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Exclusive: Afghan Pilots Tell Of Daring Escape From The Taliban, And Of Life In Limbo In Tajikistan


Afghan pilots break bread together at the sanatorium outside of Dushanbe where they have been housed since fleeing Afghanistan on August 15.

DUSHANBE -- On the banks of a mountain river outside Tajikistan’s capital, in a resort area teeming with hotels and dachas, stands a modern, two-story building flanked by towering trees and lattice fence panels.

The state-owned sanatorium near Dushanbe is usually reserved for high-ranking Tajik officials who flock there on weekends or for short vacations.

But since September 1 the sanatorium has housed scores of Afghan military personnel and their families who fled Afghanistan after the Taliban seized power in August. The group includes U.S.-trained pilots, air-traffic controllers, and engineers.

The 143 Afghans landed at Bokhtar Airport in southern Tajikistan late on August 15, just hours after the collapse of the Western-backed Afghan government and the Taliban’s capture of the Afghan capital, Kabul.

But two months after they escaped the Taliban takeover, the pilots are in limbo. They hoped the United States would fly them out of Tajikistan. But that has been repeatedly delayed, with Tajik authorities declining to offer any reasons.

A view of Kabul Military Airport where AC 208 combat caravan aircraft were parked on July 7.
A view of Kabul Military Airport where AC 208 combat caravan aircraft were parked on July 7.

The pilots, who spoke to RFE/RL on condition of anonymity, said they flew across Afghanistan's northern border to Tajikistan aboard 17 military aircraft, including 11 Cessna 208 Caravans, three AC-208 Combat Caravans, and three Pilatus PC-12s that belonged to the Afghan Air Force.

Several of the Afghan personnel told RFE/RL that they had virtually no contact with the outside world since they arrived in Tajikistan, including with their family members in Afghanistan. Tajik authorities have confiscated their Afghan identification documents, mobile phones, and “private weapons,” they said.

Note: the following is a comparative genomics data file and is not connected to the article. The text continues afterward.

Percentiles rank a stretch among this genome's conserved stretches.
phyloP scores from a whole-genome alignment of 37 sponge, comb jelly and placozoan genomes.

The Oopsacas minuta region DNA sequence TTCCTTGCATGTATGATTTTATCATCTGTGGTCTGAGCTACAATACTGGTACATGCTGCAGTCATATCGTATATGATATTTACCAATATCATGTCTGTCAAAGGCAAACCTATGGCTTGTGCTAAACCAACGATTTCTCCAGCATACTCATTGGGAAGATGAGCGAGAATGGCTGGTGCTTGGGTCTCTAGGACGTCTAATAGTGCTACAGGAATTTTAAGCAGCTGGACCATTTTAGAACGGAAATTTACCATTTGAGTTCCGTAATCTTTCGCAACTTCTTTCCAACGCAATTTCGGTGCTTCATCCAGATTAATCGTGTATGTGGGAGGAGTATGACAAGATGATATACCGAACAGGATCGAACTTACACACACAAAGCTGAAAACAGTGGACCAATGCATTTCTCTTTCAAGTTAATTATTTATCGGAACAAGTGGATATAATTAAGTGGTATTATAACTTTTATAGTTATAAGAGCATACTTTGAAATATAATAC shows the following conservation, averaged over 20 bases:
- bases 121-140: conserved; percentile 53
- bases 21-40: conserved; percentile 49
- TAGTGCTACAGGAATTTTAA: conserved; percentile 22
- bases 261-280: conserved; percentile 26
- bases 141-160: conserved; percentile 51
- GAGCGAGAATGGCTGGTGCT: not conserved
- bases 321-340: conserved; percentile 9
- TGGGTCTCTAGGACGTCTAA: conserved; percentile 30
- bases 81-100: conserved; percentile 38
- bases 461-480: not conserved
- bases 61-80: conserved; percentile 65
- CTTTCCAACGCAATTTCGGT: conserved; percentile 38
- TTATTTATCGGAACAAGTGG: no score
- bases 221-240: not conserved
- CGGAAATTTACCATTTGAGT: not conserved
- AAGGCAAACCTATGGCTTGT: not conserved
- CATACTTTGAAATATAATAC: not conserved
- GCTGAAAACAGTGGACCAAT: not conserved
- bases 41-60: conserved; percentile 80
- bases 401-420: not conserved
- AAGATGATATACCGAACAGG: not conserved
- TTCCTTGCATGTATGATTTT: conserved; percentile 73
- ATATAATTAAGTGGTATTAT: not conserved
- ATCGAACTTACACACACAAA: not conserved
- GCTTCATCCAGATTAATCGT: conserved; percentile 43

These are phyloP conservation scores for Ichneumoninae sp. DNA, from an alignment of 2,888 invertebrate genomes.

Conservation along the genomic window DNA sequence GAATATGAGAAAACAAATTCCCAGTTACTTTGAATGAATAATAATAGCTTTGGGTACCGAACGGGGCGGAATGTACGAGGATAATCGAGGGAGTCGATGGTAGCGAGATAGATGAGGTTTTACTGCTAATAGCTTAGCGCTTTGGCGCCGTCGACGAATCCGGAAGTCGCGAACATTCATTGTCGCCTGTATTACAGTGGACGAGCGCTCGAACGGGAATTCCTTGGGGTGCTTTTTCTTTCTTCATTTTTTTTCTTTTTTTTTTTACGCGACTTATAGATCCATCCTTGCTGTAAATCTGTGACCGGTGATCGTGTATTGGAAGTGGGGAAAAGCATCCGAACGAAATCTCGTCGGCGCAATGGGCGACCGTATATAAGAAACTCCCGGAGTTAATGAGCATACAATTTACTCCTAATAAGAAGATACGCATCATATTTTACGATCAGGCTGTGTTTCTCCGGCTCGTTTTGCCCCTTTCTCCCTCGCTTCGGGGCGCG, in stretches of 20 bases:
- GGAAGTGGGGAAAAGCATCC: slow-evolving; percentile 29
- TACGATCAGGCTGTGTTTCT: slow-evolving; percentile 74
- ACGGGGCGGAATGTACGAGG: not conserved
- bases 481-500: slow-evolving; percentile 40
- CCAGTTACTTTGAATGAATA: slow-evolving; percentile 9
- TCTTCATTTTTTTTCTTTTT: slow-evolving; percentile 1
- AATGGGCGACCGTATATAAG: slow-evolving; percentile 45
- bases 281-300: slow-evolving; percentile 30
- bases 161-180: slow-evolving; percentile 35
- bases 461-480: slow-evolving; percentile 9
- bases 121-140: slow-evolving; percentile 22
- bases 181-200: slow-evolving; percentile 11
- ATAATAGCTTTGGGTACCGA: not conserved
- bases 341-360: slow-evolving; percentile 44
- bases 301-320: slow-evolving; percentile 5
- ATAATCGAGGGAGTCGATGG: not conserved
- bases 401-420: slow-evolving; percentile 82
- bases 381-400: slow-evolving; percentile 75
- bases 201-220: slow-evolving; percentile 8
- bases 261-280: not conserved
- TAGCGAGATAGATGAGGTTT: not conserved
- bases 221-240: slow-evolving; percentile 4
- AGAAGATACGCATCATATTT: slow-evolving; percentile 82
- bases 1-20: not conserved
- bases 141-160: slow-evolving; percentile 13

The group spent two weeks at a student dormitory in the southern city of Bokhtar, near the border with Afghanistan, before they were transferred to the sanatorium near Dushanbe.

The group, which includes two female military pilots, said they do not want to remain in Tajikistan and hope to resettle in the United States.

The Afghans said “no Americans” have visited or contacted them since they arrived in Tajikistan.

But a State Department spokesperson told RFE/RL on October 7 that U.S. Embassy staff in Dushanbe have visited the sanatorium where the Afghans reside.

Asked if U.S. officials have discussed the situation of the Afghans with Tajik authorities, the spokesperson said they were “in regular communication” with the Tajik government and that “part of those communications includes coordination in response to Afghan Air Force pilots in Tajikistan.”

Crowded Rooms, Bad Food

The group of Afghans complained about living in uncertainty and despair. They said they wanted “the whole world to hear” of their plight.

The men spoke about what they described as crowded rooms, shortages of shower and washing facilities, and limited access to proper medical care. The food, they said, was mainly limited to “squash and cabbage.”